The Honouliuli National Monument in Kunia on O‘ahu was recently documented by Mid-Pacific Institute students, thanks to a partnership with CyArk and support from the U.S. Department of the Interior, National Park Service and the Japanese American Confinement Sites Program.
The Honouliuli documentation was one of many projects undertaken in teacher Heather Calabro’s elective class on historical preservation. The class fulfills a social studies and technology credit and is offered to juniors and seniors. Students learn how to use a Faro laser scanner, which allows them to digitally preserve historically significant artifacts in 3D, with up to 1mm accuracy.
CyArk is a nonprofit organization that was founded in 2003. Its mission is to ensure that heritage sites are available to future generations before they are “lost to natural disasters, destroyed by human aggression or are ravaged by the passage of time,” as stated on its website.
Landmarks and heritage sites are digitally mapped and information and other resource materials are incorporated into website pages so that the public, especially students, can learn more about them. Among the projects that can be viewed on the CyArk website are the Hopi Petroglyph Sites, Mount Rushmore National Memorial, Xochicalco in Mexico, the Assyrian Collection of the British Museum in Iran, the Eastern Qing Tombs in China and the Parthenon in Greece.
MPI president Dr. Paul Turnbull had a working relationship with CyArk prior to joining the school. When he became president in 2012, he resumed his relationship with CyArk with the goal making MPI a CyArk Technology Center. It involves forming a partnership between CyArk and an education institution in which a curriculum is developed and integrated with a partner institution. Students learn the same skill set that professionals learn and the projects foster sustainability of CyArk’s digital preservation mission. The technology centers also create a venue to share the cultural information with the general public.
“There is always a relationship between culture, community and history,” Turnbull said, adding that such programs allow schools to “move from traditional to progressive education.”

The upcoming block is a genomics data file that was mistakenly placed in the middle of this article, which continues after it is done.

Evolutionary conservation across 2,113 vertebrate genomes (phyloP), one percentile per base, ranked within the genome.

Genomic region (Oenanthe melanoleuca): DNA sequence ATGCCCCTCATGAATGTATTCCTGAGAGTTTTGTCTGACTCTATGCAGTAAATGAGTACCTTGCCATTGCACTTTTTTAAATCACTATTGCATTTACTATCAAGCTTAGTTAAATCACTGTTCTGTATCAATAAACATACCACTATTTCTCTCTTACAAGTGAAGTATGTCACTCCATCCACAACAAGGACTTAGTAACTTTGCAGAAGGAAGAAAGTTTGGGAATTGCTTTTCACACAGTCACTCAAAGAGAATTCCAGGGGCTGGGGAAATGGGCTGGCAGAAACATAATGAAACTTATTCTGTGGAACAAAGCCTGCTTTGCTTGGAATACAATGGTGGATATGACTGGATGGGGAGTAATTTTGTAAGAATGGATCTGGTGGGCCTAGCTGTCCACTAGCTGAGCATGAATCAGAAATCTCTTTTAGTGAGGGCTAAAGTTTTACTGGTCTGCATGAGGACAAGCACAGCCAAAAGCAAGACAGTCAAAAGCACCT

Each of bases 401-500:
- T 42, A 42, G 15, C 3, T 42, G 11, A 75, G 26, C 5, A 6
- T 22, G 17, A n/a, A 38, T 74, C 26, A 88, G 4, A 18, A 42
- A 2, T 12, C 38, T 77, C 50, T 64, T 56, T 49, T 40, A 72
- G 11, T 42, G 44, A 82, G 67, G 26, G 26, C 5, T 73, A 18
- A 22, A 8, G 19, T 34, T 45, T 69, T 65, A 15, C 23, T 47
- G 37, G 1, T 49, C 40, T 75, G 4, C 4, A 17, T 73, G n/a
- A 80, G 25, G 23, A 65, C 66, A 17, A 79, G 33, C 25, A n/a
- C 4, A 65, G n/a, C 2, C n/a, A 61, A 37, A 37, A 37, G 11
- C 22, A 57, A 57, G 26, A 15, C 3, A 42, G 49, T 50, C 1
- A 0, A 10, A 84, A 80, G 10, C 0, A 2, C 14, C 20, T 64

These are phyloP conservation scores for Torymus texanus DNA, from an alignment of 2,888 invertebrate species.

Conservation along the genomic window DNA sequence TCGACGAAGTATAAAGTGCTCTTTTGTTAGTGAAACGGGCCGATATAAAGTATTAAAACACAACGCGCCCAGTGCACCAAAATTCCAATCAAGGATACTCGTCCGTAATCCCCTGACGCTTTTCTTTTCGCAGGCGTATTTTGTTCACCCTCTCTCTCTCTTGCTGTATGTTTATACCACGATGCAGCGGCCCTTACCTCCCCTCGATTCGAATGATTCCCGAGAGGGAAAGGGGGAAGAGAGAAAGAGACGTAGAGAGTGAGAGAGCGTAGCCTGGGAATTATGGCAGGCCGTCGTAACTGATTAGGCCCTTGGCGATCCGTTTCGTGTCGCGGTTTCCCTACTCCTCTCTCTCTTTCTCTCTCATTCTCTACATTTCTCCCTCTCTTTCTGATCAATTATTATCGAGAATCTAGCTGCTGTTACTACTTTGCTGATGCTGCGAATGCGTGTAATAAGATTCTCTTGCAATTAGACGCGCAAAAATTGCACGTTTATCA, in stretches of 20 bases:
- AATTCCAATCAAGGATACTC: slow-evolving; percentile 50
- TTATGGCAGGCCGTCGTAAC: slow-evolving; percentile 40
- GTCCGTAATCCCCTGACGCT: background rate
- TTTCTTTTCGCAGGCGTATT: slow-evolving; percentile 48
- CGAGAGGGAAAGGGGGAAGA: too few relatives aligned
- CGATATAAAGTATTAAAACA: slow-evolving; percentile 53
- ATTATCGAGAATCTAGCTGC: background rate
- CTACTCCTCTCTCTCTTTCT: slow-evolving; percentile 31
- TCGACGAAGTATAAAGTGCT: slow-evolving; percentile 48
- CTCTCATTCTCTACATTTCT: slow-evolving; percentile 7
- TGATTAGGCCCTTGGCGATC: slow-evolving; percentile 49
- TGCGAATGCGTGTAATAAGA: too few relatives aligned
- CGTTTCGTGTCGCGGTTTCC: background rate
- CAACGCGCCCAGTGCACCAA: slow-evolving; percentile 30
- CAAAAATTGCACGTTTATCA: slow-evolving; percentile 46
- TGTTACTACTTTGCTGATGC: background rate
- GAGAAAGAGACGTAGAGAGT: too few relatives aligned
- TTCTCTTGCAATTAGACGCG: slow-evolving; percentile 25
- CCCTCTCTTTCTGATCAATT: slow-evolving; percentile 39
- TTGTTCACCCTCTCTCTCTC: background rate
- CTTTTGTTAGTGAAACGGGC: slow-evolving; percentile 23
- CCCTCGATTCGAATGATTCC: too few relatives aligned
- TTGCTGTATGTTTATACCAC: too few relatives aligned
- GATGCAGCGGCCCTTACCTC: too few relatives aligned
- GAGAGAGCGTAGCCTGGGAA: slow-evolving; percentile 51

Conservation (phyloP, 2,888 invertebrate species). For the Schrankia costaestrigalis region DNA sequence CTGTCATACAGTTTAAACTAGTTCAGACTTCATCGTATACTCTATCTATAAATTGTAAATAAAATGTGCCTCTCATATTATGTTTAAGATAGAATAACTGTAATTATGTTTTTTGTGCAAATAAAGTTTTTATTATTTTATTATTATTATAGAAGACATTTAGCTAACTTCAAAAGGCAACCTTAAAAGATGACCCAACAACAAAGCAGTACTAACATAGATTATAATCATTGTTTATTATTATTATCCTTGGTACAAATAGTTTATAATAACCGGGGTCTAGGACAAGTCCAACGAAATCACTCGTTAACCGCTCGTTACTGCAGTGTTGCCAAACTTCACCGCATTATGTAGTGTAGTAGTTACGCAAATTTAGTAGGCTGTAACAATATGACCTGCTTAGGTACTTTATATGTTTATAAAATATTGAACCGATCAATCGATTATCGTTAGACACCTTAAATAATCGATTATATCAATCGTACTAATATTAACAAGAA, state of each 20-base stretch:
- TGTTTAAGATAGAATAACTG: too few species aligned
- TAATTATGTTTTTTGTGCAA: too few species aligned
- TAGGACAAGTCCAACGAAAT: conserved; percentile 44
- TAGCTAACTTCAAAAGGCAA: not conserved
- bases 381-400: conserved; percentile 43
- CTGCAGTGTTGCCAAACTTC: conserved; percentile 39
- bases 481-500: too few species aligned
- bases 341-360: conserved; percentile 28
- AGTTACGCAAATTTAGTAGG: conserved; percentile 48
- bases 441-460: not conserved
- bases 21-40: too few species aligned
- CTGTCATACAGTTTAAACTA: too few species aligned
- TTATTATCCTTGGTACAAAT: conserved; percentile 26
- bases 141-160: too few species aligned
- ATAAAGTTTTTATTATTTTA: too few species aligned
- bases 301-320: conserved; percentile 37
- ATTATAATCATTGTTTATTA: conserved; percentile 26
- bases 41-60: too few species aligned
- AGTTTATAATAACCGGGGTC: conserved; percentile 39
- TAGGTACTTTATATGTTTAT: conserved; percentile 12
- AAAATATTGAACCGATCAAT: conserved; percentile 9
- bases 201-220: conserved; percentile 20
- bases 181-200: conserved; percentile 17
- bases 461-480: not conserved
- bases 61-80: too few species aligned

The documentation of Honouliuli involved conducting research at the Japanese Cultural Center of Hawai‘i, an on-site visit to Honouliuli, where students looked for artifacts, took photographs and kept journals about their experience.
The students sent information taken from scans of the site and historic photographs to CyArk, which then created a three-dimensional model of what the structures looked like.
The students prevented their findings and project work at a public event on April 20. Senior John Yen shared what he and other classmates did at Honouliuli. He said their research and site visit enabled them to experience Honouliuli for themselves, and that “the experience will last with them forever.”
Senior Samantha Komiyama and junior Troy Owens, who did not join the class until after the Honouliuli project, explained the logistics of 3D technology. One of their current projects is the scanning of the coronation pavilion at ‘Iolani Palace.
The event was attended by first lady of Hawai‘i Dawn Amano-Ige, who was an educator prior to becoming first lady; CyArk board member John Ristevski; Rebecca Rinas of the National Park Service; and Japanese Cultural Center of Hawai‘i volunteers Jane Kurahara and Betsy Young, who were instrumental in identifying, documenting and evaluating a plan to preserve the Honouliuli confinement site.
“The students will remember Honouliuli because of how in-depth the experience was,” Calabro said, adding that for any project, students must make it something personal, visit the site, connect with it and make it a part of their life.